Hall of Famer and one of the legendary baseball players who first integrated the major league, Monte Irvin passed away on January 11 at the age of 96.
Via Sports Illustrated:
On Monday night, the baseball world lost a giant with the passing of Hall of Fame outfielder Monte Irvin at age 96. A key figure in the integration of the major leagues, Irvin nearly beat Jackie Robinson across the color line before going on to star for two New York Giants pennant winners, and later served as baseball’s first black executive and a key figure in the Hall’s recognition of Negro League stars. He had been living in a retirement home in Houston, and prior to his death was the second-oldest living Hall of Famer, behind only Bobby Doerr.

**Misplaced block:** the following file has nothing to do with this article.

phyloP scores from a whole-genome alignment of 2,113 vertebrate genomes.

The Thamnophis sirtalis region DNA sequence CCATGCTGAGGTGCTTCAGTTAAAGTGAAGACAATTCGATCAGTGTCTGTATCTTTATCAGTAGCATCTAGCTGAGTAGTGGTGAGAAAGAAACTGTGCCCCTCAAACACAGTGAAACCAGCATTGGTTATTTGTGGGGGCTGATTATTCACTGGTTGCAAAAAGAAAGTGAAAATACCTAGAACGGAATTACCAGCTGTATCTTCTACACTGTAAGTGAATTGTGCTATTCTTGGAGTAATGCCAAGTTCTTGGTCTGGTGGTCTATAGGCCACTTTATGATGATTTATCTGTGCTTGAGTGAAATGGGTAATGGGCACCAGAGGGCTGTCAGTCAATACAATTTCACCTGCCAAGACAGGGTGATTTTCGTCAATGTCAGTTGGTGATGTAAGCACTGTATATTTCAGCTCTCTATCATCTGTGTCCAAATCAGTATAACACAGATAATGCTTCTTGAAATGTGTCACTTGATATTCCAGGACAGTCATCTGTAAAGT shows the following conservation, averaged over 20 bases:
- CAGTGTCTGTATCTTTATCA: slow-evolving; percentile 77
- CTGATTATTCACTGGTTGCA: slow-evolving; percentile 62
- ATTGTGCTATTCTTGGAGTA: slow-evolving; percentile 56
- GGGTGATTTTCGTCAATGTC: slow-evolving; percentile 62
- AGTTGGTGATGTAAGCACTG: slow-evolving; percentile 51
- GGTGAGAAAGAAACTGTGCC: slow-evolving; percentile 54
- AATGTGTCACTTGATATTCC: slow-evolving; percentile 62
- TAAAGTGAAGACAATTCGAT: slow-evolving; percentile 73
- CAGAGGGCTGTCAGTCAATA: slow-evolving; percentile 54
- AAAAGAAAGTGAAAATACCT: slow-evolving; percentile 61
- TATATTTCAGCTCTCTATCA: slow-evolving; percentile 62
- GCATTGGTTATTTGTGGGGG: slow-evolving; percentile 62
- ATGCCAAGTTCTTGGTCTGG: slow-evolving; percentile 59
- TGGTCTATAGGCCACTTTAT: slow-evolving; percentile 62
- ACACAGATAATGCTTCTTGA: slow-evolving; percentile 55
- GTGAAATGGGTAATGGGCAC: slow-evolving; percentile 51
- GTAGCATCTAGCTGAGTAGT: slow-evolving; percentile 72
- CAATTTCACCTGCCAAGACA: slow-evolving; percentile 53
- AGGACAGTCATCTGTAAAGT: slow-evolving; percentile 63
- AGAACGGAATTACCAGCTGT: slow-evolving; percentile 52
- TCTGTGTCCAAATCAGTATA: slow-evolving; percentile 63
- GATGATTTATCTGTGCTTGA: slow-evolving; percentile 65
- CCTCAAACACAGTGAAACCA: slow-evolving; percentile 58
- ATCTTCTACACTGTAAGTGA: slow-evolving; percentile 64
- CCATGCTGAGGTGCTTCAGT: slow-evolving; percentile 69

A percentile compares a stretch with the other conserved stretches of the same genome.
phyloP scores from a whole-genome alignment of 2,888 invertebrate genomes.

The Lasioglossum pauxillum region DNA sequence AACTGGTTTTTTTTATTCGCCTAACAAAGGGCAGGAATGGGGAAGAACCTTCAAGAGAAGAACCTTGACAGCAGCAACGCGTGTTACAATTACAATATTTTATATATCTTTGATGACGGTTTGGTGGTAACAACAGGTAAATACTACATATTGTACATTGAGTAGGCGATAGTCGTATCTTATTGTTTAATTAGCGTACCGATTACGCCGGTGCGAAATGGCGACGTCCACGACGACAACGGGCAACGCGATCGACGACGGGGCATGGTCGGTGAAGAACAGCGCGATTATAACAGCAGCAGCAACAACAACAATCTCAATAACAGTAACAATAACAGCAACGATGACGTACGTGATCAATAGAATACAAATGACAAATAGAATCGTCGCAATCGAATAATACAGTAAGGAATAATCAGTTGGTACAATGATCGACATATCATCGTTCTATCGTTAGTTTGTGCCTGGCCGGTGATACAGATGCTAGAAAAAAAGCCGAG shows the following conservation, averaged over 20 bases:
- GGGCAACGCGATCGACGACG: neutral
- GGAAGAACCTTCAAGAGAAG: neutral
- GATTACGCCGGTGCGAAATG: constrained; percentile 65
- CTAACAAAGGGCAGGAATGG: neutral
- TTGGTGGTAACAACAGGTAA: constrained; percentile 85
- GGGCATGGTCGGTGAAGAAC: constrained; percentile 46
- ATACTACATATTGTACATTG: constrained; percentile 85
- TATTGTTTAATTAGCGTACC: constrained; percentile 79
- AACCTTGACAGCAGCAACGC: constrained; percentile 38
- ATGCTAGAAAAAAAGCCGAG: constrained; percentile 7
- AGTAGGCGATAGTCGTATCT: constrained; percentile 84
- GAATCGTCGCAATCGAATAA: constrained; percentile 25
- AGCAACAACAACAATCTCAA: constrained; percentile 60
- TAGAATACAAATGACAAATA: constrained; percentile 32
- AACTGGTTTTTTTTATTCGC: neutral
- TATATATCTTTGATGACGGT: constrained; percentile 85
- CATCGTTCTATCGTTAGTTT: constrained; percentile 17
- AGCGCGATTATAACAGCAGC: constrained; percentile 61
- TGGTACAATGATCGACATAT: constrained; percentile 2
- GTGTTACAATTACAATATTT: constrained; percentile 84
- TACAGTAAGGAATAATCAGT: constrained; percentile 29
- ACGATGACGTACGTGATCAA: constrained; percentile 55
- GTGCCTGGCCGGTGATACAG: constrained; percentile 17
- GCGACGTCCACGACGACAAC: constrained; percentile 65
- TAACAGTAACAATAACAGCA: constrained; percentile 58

A four-time participant in the Negro leagues’ East-West All-Star Game (1941 and 1946–1948), Irvin spent seven seasons with the Giants (1949–1955) and one with the Cubs, all after turning 30. He finished his major league career with 99 homers and a .293/.383/.475/125 OPS+ batting line, numbers that represent only the tip of the iceberg given what his immense talent might have yielded in a full career that included his prime years. He was elected to the Hall of Fame in 1973, and had his uniform number 20 retired by the Giants in June 2010.
May he rest in peace.